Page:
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Sometimes I wish I could
Blend my skin and no longer have the evidence
Of tainted ink.
Sometimes I wish my sinful eyes could be beautiful
My polluted lips be desirable
My dirtied skin be cleansed.
Sometimes I imagine myself without stain;
My life has no limitations because of bigotry
I don’t feel embarrassment for an unholy minority.
Sometimes I want to change the image of my existence,
Reform myself to match the rest of the puzzle
Twist and rotate myself to fit the bigger picture.
Sometimes it feels that being African supersedes being half American;
Pale faces don’t understand how my life can be
They think of me as a mystery—a question to be solved and forgotten.
Sometimes I’m angry with my Father.
He made us defective, burned us with sin;
Created us of ignorance and others of arrogance.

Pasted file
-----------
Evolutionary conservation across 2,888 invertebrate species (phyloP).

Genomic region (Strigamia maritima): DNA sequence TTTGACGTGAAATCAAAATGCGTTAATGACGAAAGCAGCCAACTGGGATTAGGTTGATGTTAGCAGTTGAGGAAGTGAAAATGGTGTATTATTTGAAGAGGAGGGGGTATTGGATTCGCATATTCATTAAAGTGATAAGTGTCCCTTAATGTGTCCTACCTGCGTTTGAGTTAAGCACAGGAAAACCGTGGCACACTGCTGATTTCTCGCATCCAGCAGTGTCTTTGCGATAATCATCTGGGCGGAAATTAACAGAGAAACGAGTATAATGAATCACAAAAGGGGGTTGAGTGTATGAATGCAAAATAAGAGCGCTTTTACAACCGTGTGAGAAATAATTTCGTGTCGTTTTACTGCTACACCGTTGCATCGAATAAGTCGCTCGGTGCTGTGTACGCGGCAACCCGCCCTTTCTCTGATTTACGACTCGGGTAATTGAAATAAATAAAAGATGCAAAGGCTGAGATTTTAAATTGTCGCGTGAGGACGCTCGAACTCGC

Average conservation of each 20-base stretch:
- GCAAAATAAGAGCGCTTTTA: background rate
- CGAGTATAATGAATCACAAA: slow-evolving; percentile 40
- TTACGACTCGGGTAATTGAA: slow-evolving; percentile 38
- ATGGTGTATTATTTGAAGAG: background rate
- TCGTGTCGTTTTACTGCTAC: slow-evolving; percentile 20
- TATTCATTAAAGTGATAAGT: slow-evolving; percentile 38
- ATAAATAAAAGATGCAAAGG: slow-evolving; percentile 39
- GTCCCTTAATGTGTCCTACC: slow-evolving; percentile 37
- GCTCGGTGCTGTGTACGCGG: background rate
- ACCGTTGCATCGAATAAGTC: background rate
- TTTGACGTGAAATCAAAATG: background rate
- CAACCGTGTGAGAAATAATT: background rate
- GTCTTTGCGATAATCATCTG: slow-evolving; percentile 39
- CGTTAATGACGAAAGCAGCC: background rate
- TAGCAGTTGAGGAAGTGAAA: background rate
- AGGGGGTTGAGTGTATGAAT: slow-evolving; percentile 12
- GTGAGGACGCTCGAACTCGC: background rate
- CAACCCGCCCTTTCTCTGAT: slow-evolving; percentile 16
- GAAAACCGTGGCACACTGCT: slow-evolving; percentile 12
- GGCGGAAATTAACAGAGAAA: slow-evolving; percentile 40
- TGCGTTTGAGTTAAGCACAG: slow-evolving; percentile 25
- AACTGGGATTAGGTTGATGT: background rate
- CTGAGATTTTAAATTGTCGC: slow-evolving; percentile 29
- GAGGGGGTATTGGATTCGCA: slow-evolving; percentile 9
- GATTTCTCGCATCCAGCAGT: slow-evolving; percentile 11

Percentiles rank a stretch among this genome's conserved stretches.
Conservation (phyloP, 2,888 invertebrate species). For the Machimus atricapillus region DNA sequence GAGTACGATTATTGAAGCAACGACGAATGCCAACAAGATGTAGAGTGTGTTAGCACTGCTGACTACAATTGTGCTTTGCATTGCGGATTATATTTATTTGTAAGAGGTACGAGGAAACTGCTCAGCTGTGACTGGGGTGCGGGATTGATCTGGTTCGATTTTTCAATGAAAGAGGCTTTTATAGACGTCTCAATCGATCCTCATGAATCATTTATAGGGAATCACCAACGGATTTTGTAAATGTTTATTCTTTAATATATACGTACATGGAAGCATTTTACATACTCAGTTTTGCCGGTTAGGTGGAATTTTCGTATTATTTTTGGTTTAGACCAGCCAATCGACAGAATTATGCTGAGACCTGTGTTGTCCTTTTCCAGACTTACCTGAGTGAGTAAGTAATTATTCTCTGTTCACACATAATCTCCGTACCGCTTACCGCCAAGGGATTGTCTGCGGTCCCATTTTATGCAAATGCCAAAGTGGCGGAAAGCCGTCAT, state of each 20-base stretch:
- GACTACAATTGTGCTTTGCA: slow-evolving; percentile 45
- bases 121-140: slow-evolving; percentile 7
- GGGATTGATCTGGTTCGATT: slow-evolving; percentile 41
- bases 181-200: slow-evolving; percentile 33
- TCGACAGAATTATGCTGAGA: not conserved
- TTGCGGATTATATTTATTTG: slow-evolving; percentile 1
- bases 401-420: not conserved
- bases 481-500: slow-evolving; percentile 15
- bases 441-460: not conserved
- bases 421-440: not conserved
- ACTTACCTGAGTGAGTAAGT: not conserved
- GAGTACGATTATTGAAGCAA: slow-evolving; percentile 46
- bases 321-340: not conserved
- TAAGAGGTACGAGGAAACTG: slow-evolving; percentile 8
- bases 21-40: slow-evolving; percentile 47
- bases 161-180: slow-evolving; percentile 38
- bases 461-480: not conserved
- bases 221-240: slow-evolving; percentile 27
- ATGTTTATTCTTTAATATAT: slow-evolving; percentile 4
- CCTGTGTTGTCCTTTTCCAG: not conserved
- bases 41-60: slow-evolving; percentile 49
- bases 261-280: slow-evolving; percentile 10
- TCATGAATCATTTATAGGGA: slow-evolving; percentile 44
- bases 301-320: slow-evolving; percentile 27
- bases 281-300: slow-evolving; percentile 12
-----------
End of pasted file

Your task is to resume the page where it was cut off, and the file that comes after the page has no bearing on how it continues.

Sometimes I cry at night, before my mother comes to bed,
Before she holds me and lets me know it doesn’t matter to everyone,
Just the people who want to feel strength through weakness.
Sometimes I see the almond shape of my eyes
And the pouted slope of my lips
And I feel love.
Sometimes I listen to the whisper in my voice
And watch the curve of my cheek
And I taste beauty build on the back of my tongue like
Sweet bile, a delicious illness.
I am an African American teenager,
Born of toasted mystery, secrets of innocence and
Love hidden in the depths of my caramel complexion so
Sometimes I wish I could
Share our secret and revel in supposed unity
With those who can’t understand my complexity.
But just sometimes.